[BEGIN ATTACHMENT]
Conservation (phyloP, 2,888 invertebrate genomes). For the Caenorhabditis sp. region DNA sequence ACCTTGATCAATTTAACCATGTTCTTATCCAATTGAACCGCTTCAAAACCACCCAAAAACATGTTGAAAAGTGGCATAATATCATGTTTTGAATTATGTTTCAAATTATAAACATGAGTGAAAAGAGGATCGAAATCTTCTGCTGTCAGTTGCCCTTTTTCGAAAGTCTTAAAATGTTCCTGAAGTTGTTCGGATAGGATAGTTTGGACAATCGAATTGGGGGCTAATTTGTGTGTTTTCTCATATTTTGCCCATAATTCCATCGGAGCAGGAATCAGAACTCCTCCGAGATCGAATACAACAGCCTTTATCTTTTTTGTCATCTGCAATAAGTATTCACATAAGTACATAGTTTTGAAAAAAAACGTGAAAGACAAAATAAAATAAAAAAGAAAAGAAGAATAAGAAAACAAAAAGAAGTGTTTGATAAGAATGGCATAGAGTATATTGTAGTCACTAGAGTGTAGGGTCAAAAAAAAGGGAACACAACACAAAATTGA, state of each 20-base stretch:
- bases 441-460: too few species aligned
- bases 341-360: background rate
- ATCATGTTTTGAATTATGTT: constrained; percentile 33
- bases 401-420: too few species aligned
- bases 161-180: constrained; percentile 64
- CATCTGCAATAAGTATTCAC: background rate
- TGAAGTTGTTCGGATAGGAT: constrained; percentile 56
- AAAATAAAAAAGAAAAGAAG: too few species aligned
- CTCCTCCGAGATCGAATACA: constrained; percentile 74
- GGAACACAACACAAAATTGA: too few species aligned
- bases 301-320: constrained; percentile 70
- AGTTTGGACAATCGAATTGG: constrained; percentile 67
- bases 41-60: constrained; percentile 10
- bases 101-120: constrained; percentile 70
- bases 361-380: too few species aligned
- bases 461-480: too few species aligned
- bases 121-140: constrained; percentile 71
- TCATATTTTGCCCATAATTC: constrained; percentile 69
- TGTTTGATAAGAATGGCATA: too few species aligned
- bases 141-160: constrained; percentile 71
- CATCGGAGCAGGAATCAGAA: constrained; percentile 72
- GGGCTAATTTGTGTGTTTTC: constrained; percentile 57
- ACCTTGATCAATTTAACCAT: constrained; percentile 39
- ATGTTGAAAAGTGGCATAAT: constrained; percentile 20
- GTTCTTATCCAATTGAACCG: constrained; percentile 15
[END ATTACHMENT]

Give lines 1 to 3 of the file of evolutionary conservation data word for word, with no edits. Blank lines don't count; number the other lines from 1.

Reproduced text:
Conservation (phyloP, 2,888 invertebrate genomes). For the Caenorhabditis sp. region DNA sequence ACCTTGATCAATTTAACCATGTTCTTATCCAATTGAACCGCTTCAAAACCACCCAAAAACATGTTGAAAAGTGGCATAATATCATGTTTTGAATTATGTTTCAAATTATAAACATGAGTGAAAAGAGGATCGAAATCTTCTGCTGTCAGTTGCCCTTTTTCGAAAGTCTTAAAATGTTCCTGAAGTTGTTCGGATAGGATAGTTTGGACAATCGAATTGGGGGCTAATTTGTGTGTTTTCTCATATTTTGCCCATAATTCCATCGGAGCAGGAATCAGAACTCCTCCGAGATCGAATACAACAGCCTTTATCTTTTTTGTCATCTGCAATAAGTATTCACATAAGTACATAGTTTTGAAAAAAAACGTGAAAGACAAAATAAAATAAAAAAGAAAAGAAGAATAAGAAAACAAAAAGAAGTGTTTGATAAGAATGGCATAGAGTATATTGTAGTCACTAGAGTGTAGGGTCAAAAAAAAGGGAACACAACACAAAATTGA, state of each 20-base stretch:
- bases 441-460: too few species aligned
- bases 341-360: background rate